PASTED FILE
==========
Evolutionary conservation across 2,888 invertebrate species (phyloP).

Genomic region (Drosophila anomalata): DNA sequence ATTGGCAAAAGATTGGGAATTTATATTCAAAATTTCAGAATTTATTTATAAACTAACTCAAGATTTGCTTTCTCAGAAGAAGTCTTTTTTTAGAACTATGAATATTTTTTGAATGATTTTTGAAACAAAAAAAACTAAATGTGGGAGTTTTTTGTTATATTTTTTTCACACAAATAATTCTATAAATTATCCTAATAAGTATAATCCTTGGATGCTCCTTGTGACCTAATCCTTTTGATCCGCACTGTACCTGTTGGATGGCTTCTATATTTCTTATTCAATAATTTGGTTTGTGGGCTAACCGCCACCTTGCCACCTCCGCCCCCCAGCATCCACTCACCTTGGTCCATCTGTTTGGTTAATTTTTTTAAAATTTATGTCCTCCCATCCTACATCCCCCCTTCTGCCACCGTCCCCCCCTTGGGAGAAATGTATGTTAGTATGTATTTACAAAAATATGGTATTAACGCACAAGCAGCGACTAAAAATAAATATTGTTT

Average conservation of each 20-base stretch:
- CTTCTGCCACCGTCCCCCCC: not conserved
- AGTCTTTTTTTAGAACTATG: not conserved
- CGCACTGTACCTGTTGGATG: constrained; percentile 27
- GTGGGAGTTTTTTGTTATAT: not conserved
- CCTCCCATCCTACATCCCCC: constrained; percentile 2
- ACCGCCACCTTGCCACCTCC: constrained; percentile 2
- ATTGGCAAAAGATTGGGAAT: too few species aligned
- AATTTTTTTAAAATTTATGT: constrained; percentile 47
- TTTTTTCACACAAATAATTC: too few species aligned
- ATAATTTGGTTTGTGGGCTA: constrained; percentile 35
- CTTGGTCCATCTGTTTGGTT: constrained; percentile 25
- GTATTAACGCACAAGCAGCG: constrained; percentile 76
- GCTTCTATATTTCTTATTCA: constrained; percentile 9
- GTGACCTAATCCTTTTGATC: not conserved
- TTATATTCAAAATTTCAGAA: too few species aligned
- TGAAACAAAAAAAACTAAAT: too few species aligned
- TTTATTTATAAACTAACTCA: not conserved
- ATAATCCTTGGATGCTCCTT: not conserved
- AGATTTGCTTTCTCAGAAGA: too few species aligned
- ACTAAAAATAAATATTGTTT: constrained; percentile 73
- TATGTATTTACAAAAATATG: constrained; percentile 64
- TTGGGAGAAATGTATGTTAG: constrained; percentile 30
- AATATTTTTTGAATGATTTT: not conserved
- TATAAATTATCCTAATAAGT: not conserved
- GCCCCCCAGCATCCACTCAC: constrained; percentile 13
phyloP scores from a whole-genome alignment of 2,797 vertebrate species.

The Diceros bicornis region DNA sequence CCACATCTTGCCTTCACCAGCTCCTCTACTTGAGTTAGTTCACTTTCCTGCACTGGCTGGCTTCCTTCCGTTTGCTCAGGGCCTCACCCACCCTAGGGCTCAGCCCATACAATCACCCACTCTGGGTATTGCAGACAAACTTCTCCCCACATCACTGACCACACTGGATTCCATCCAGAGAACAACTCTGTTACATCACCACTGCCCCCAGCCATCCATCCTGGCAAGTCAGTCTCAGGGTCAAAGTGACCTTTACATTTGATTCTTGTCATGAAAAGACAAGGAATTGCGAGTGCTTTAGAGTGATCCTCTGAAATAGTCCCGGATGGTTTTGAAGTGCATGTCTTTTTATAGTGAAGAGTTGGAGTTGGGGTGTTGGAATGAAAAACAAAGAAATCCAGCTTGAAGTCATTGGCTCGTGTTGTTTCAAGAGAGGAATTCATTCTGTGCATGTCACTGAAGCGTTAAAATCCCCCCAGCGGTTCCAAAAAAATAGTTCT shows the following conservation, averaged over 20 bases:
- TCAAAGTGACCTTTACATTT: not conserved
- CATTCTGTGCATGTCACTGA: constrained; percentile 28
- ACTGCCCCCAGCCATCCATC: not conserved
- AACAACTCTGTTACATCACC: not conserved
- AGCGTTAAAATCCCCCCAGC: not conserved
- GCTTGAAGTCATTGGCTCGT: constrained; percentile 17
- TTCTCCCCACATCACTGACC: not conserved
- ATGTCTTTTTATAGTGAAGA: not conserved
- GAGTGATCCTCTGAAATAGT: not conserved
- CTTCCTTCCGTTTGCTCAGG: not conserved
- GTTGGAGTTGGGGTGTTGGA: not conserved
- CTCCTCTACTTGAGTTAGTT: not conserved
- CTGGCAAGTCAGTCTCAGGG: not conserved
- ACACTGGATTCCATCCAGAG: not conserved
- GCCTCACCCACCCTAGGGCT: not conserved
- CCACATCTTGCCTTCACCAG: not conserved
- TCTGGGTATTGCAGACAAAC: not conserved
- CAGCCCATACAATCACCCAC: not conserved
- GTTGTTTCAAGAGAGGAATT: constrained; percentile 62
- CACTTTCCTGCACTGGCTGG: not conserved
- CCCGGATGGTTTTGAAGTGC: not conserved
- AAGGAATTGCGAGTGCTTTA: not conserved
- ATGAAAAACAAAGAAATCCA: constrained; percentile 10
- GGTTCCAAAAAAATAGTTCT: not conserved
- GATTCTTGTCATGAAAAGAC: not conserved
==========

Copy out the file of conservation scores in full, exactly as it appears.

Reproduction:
Evolutionary conservation across 2,888 invertebrate species (phyloP).

Genomic region (Drosophila anomalata): DNA sequence ATTGGCAAAAGATTGGGAATTTATATTCAAAATTTCAGAATTTATTTATAAACTAACTCAAGATTTGCTTTCTCAGAAGAAGTCTTTTTTTAGAACTATGAATATTTTTTGAATGATTTTTGAAACAAAAAAAACTAAATGTGGGAGTTTTTTGTTATATTTTTTTCACACAAATAATTCTATAAATTATCCTAATAAGTATAATCCTTGGATGCTCCTTGTGACCTAATCCTTTTGATCCGCACTGTACCTGTTGGATGGCTTCTATATTTCTTATTCAATAATTTGGTTTGTGGGCTAACCGCCACCTTGCCACCTCCGCCCCCCAGCATCCACTCACCTTGGTCCATCTGTTTGGTTAATTTTTTTAAAATTTATGTCCTCCCATCCTACATCCCCCCTTCTGCCACCGTCCCCCCCTTGGGAGAAATGTATGTTAGTATGTATTTACAAAAATATGGTATTAACGCACAAGCAGCGACTAAAAATAAATATTGTTT

Average conservation of each 20-base stretch:
- CTTCTGCCACCGTCCCCCCC: not conserved
- AGTCTTTTTTTAGAACTATG: not conserved
- CGCACTGTACCTGTTGGATG: constrained; percentile 27
- GTGGGAGTTTTTTGTTATAT: not conserved
- CCTCCCATCCTACATCCCCC: constrained; percentile 2
- ACCGCCACCTTGCCACCTCC: constrained; percentile 2
- ATTGGCAAAAGATTGGGAAT: too few species aligned
- AATTTTTTTAAAATTTATGT: constrained; percentile 47
- TTTTTTCACACAAATAATTC: too few species aligned
- ATAATTTGGTTTGTGGGCTA: constrained; percentile 35
- CTTGGTCCATCTGTTTGGTT: constrained; percentile 25
- GTATTAACGCACAAGCAGCG: constrained; percentile 76
- GCTTCTATATTTCTTATTCA: constrained; percentile 9
- GTGACCTAATCCTTTTGATC: not conserved
- TTATATTCAAAATTTCAGAA: too few species aligned
- TGAAACAAAAAAAACTAAAT: too few species aligned
- TTTATTTATAAACTAACTCA: not conserved
- ATAATCCTTGGATGCTCCTT: not conserved
- AGATTTGCTTTCTCAGAAGA: too few species aligned
- ACTAAAAATAAATATTGTTT: constrained; percentile 73
- TATGTATTTACAAAAATATG: constrained; percentile 64
- TTGGGAGAAATGTATGTTAG: constrained; percentile 30
- AATATTTTTTGAATGATTTT: not conserved
- TATAAATTATCCTAATAAGT: not conserved
- GCCCCCCAGCATCCACTCAC: constrained; percentile 13
phyloP scores from a whole-genome alignment of 2,797 vertebrate species.

The Diceros bicornis region DNA sequence CCACATCTTGCCTTCACCAGCTCCTCTACTTGAGTTAGTTCACTTTCCTGCACTGGCTGGCTTCCTTCCGTTTGCTCAGGGCCTCACCCACCCTAGGGCTCAGCCCATACAATCACCCACTCTGGGTATTGCAGACAAACTTCTCCCCACATCACTGACCACACTGGATTCCATCCAGAGAACAACTCTGTTACATCACCACTGCCCCCAGCCATCCATCCTGGCAAGTCAGTCTCAGGGTCAAAGTGACCTTTACATTTGATTCTTGTCATGAAAAGACAAGGAATTGCGAGTGCTTTAGAGTGATCCTCTGAAATAGTCCCGGATGGTTTTGAAGTGCATGTCTTTTTATAGTGAAGAGTTGGAGTTGGGGTGTTGGAATGAAAAACAAAGAAATCCAGCTTGAAGTCATTGGCTCGTGTTGTTTCAAGAGAGGAATTCATTCTGTGCATGTCACTGAAGCGTTAAAATCCCCCCAGCGGTTCCAAAAAAATAGTTCT shows the following conservation, averaged over 20 bases:
- TCAAAGTGACCTTTACATTT: not conserved
- CATTCTGTGCATGTCACTGA: constrained; percentile 28
- ACTGCCCCCAGCCATCCATC: not conserved
- AACAACTCTGTTACATCACC: not conserved
- AGCGTTAAAATCCCCCCAGC: not conserved
- GCTTGAAGTCATTGGCTCGT: constrained; percentile 17
- TTCTCCCCACATCACTGACC: not conserved
- ATGTCTTTTTATAGTGAAGA: not conserved
- GAGTGATCCTCTGAAATAGT: not conserved
- CTTCCTTCCGTTTGCTCAGG: not conserved
- GTTGGAGTTGGGGTGTTGGA: not conserved
- CTCCTCTACTTGAGTTAGTT: not conserved
- CTGGCAAGTCAGTCTCAGGG: not conserved
- ACACTGGATTCCATCCAGAG: not conserved
- GCCTCACCCACCCTAGGGCT: not conserved
- CCACATCTTGCCTTCACCAG: not conserved
- TCTGGGTATTGCAGACAAAC: not conserved
- CAGCCCATACAATCACCCAC: not conserved
- GTTGTTTCAAGAGAGGAATT: constrained; percentile 62
- CACTTTCCTGCACTGGCTGG: not conserved
- CCCGGATGGTTTTGAAGTGC: not conserved
- AAGGAATTGCGAGTGCTTTA: not conserved
- ATGAAAAACAAAGAAATCCA: constrained; percentile 10
- GGTTCCAAAAAAATAGTTCT: not conserved
- GATTCTTGTCATGAAAAGAC: not conserved